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The case for two sets of rules

By Joe DeLorenzo on June 3, 2014
The most frustrating thing about this part of the golf experience 

It is illogical to say one set of rules for all levels of golfers is fair. Pros have so many advantages over recreational players, replacing equipment as often as they want, balls not available to the public, caddies who carry their clubs, read their putts, find their balls in the rough, swing coaches, fitness coaches, they get to play every day on the finest courses. Most rec players have none of this, so rec rules should be different. Purists say you should know the rules, yet even the pros always have to ask for rulings in the middle of a round, I guess they don't know the rules either. Let's face it, several rules are downright silly and have nothing to do with the skill of the game. (see more in the option box).

My idea for addressing this issue 

Have one set of rules for tournament play and a separate set of rules for non-tournament play. Pace of play will improve if we do away with stroke and distance penalties, and provisional shots. All penalties are to be one shot, play the ball at the nearest point of relief and move on. When it is your turn to putt, you can only read from behind the ball, unless you are the first to putt, otherwise no walking all over the green when it is your turn, do that while the first player is doing that. Do away with technicalities, if no advantage was gained by a minor rules infraction then show some sportsmanship by ignoring it. Let your score simply be the result of your shotmaking skills.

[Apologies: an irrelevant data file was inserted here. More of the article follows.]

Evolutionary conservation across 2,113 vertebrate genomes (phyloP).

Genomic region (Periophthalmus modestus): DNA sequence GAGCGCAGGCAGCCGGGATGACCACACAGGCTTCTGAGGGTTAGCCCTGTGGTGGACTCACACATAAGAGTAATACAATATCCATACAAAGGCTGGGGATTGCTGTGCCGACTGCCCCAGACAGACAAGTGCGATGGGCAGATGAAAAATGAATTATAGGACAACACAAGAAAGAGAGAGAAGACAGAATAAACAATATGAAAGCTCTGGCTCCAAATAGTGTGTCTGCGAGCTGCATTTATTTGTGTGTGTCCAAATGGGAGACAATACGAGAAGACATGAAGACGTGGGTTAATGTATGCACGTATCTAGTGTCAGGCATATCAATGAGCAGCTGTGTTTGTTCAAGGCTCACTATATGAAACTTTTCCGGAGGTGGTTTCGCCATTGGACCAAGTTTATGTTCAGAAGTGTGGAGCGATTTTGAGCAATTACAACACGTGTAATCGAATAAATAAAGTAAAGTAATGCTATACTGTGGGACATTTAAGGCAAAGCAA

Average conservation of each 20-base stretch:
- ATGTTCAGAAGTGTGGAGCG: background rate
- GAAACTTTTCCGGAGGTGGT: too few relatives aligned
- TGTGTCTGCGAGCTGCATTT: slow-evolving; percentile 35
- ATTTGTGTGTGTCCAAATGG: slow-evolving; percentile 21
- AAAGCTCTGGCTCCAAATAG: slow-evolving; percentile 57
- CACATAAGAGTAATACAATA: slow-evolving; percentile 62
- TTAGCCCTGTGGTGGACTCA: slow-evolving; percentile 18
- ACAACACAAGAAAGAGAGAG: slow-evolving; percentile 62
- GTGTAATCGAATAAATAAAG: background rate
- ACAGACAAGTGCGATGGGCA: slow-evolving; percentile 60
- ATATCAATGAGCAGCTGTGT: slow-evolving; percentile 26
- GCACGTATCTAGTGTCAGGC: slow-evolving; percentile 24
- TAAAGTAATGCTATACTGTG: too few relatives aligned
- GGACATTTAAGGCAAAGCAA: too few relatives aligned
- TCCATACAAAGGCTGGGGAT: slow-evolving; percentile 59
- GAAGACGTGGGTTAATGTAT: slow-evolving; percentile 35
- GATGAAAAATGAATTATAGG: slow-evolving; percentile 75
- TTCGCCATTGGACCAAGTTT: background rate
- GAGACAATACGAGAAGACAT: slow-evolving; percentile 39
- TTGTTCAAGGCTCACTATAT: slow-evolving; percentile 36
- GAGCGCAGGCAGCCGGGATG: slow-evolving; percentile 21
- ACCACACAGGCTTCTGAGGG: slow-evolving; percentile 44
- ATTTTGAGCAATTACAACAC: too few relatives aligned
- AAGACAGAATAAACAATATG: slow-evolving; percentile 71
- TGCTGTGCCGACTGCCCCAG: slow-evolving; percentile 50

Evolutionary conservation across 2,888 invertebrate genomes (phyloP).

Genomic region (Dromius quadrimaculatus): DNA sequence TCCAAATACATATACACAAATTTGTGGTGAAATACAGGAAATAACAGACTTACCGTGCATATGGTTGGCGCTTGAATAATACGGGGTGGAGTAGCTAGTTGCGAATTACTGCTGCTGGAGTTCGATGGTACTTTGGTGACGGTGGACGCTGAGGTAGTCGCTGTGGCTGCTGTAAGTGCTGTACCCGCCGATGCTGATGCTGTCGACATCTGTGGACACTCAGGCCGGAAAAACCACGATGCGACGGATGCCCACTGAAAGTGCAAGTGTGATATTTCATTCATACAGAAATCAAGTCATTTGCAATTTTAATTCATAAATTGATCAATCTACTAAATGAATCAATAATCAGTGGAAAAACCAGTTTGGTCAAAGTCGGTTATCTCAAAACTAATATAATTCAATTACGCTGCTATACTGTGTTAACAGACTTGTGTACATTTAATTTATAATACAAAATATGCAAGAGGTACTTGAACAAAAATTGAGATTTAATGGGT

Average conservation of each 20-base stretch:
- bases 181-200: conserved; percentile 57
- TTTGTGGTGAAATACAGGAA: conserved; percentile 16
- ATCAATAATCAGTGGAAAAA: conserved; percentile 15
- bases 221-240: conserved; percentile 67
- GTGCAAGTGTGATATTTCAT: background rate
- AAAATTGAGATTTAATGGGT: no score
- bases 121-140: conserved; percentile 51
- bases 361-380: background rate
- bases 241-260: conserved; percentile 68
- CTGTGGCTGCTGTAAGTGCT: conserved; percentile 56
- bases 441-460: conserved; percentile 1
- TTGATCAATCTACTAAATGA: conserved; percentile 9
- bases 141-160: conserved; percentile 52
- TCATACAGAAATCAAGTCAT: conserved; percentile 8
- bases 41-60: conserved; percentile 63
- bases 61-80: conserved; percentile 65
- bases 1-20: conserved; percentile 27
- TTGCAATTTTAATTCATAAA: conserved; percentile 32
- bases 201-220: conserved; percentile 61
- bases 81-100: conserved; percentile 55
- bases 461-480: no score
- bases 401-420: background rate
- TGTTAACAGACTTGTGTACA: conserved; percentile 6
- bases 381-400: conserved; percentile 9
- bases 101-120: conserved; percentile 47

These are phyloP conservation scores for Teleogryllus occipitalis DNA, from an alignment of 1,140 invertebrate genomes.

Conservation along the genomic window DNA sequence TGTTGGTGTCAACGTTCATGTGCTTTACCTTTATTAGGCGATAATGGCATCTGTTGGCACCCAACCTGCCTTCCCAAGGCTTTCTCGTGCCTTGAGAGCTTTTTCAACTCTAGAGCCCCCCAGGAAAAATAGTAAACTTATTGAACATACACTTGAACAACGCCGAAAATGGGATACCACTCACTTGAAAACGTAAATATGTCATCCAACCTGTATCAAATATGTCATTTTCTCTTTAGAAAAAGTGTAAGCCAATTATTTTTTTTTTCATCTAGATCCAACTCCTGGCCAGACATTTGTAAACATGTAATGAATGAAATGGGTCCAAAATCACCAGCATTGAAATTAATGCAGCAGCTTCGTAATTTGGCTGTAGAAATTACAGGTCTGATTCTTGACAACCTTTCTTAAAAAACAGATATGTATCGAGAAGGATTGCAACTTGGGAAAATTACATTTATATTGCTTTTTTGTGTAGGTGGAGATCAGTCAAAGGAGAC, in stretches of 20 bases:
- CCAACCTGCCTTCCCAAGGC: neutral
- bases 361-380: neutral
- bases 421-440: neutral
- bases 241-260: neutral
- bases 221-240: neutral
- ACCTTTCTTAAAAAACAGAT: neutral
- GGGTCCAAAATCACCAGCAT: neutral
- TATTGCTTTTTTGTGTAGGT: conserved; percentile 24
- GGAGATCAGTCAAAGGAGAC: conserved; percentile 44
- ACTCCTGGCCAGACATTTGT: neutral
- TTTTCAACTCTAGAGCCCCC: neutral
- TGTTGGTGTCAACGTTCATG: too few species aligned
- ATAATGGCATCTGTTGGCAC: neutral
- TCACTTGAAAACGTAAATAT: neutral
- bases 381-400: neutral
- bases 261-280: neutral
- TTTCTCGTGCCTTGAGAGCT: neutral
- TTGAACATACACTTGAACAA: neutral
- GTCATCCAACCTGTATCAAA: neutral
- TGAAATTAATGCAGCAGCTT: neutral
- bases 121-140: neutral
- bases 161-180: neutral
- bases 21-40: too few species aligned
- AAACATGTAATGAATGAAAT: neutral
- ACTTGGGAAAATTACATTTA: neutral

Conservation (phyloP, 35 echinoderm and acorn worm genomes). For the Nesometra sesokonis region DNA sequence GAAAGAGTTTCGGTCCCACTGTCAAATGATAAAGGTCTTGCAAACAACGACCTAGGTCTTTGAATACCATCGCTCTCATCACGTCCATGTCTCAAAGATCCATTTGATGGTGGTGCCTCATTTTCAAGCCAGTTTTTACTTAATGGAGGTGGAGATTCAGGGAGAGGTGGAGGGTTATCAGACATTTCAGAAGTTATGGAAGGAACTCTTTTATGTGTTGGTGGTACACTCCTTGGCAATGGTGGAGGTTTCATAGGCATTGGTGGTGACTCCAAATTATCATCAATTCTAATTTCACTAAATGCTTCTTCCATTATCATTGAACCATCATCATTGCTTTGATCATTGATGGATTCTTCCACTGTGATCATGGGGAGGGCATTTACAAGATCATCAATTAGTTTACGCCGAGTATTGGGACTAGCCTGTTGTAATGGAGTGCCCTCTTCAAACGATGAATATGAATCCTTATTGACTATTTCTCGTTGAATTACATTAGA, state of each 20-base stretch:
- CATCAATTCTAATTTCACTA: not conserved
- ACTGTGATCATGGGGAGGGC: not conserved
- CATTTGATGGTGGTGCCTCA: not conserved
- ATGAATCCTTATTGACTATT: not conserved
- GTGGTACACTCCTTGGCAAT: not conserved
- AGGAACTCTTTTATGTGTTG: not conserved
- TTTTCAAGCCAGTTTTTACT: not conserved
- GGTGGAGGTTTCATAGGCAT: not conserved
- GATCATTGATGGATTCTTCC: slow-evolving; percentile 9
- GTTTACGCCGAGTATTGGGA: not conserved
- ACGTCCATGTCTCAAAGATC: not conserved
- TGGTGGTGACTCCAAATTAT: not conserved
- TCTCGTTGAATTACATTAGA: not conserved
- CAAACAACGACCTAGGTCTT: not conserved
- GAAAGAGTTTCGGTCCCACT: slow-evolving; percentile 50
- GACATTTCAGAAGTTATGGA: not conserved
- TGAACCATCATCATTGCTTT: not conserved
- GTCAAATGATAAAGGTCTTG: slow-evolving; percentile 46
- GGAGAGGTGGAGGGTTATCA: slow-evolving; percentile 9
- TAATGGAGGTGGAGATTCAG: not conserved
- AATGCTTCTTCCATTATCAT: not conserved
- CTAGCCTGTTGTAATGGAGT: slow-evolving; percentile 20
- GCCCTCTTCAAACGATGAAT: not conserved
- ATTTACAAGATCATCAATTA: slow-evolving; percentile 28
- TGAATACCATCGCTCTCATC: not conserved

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Hi Joe,
great post--the game played by the pros is not even the same game that we play---it would be the same analogy if we talked about car racing and the rest of us drivng on the roads---its not the same not even supposed to be the same. We could work on refining some of your points and of course add a few but you are certainly on to something that actually could be adopted by the golfing world--take care bob@bobgeismar.com p.s.--i "liked" your post--bg

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